In the latter half of the talk, we will discuss how we do incremental learning of deep learned recommender system models. Why do we need to do that ? Everything changes with time. Users’ tastes change with time. What’s available on Netflix and what’s popular also change over time. Therefore, updating or improving recommendation systems over time is necessary to bring more joy to users. In addition to how we apply incremental learning, we will discuss some of the challenges we face involving large-scale data preparation, infrastructure setup for incremental model training as well as pipeline scheduling. The incremental training enables us to serve fresher models trained on fresher and larger amounts of data. This helps our recommender system to nicely and quickly adapt to catalog and users’ taste changes, and improve overall performance.
At Netflix, our main goal is to maximize our members’ enjoyment of the selected show by minimizing the amount of time it takes for them to find it. We try to achieve this goal by personalizing almost all the aspects of our product — from what shows to recommend, to how to present these shows and construct their home-pages to what images to select per show, among many other things. Everything is recommendations for us and as an applied Machine Learning group, we spend our time building models for personalization that will eventually increase the joy and satisfaction of our members. In this talk we will primarily focus our attention on a) making a global deep learned recommender model that is regional tastes and popularity aware and b) adapting this model to changing taste preferences as well as dynamic catalog availability.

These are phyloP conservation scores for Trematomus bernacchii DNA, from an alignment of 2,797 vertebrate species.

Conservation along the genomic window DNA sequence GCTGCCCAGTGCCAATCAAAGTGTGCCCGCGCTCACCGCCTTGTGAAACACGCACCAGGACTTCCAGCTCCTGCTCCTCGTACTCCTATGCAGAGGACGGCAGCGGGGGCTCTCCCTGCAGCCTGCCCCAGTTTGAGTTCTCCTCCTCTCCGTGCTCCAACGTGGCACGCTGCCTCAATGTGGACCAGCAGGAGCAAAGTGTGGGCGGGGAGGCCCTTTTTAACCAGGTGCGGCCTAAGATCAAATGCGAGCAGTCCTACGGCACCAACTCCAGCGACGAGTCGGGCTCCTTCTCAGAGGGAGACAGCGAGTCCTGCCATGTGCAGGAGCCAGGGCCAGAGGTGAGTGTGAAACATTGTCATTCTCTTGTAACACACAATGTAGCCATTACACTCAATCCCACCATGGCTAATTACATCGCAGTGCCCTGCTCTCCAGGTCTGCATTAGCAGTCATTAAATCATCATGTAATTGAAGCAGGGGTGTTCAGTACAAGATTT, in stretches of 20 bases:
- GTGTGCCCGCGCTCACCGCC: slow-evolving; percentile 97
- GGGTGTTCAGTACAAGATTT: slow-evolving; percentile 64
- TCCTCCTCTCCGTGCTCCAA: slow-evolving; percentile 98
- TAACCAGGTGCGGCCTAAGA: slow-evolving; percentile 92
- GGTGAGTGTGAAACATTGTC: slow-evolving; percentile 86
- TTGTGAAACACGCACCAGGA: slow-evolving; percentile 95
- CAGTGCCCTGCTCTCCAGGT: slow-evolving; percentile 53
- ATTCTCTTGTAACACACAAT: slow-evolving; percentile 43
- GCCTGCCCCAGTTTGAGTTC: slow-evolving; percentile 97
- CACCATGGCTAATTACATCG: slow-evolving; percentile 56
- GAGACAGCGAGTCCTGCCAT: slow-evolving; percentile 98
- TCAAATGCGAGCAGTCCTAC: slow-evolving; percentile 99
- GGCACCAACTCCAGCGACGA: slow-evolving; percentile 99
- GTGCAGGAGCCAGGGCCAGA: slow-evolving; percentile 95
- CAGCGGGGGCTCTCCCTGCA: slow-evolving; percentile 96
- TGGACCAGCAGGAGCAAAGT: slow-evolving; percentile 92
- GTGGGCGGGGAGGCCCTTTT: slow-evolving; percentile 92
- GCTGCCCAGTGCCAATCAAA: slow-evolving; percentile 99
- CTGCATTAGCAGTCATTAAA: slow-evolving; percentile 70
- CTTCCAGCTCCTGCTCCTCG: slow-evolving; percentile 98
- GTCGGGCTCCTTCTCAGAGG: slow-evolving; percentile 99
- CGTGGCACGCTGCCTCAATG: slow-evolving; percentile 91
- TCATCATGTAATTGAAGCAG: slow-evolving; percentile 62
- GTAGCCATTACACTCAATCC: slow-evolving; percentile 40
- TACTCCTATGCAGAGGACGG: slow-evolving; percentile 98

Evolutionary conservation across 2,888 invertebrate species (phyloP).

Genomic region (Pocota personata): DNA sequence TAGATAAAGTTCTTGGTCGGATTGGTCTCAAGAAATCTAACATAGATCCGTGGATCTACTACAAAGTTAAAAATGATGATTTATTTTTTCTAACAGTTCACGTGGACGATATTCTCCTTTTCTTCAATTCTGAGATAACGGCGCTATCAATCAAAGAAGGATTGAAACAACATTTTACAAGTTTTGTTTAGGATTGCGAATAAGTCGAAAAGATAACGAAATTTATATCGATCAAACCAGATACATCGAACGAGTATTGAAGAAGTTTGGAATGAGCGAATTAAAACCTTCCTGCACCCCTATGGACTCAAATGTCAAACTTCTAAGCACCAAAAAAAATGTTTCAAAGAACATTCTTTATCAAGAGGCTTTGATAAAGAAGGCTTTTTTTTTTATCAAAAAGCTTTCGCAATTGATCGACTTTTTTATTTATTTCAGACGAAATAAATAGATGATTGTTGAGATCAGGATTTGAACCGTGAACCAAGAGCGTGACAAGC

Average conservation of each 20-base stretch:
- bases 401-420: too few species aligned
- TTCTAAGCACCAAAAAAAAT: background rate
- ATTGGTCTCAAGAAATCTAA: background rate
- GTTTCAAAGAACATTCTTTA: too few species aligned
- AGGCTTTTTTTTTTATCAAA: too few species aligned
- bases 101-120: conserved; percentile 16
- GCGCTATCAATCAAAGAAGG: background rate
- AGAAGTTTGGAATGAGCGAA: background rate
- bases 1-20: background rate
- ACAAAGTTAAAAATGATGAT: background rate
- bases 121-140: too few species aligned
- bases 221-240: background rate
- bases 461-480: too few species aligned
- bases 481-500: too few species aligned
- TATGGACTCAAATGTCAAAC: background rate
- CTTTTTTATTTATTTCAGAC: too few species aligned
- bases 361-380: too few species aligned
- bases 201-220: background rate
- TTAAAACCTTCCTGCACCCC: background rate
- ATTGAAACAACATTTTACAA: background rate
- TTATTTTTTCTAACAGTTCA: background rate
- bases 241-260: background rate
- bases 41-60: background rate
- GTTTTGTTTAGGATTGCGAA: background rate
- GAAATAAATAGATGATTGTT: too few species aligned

We will first go through some standard recommender system models that use Matrix Factorization and Topic Models and then compare and contrast them with more powerful and higher capacity deep learning based models such as sequence models that use recurrent neural networks. We will show what it entails to build a global model that is aware of regional taste preferences and catalog availability. We will show how models that are built on simple Maximum Likelihood principle fail to do that. We will then describe one solution that we have employed in order to enable the global deep learned models to focus their attention on capturing regional taste preferences and changing catalog.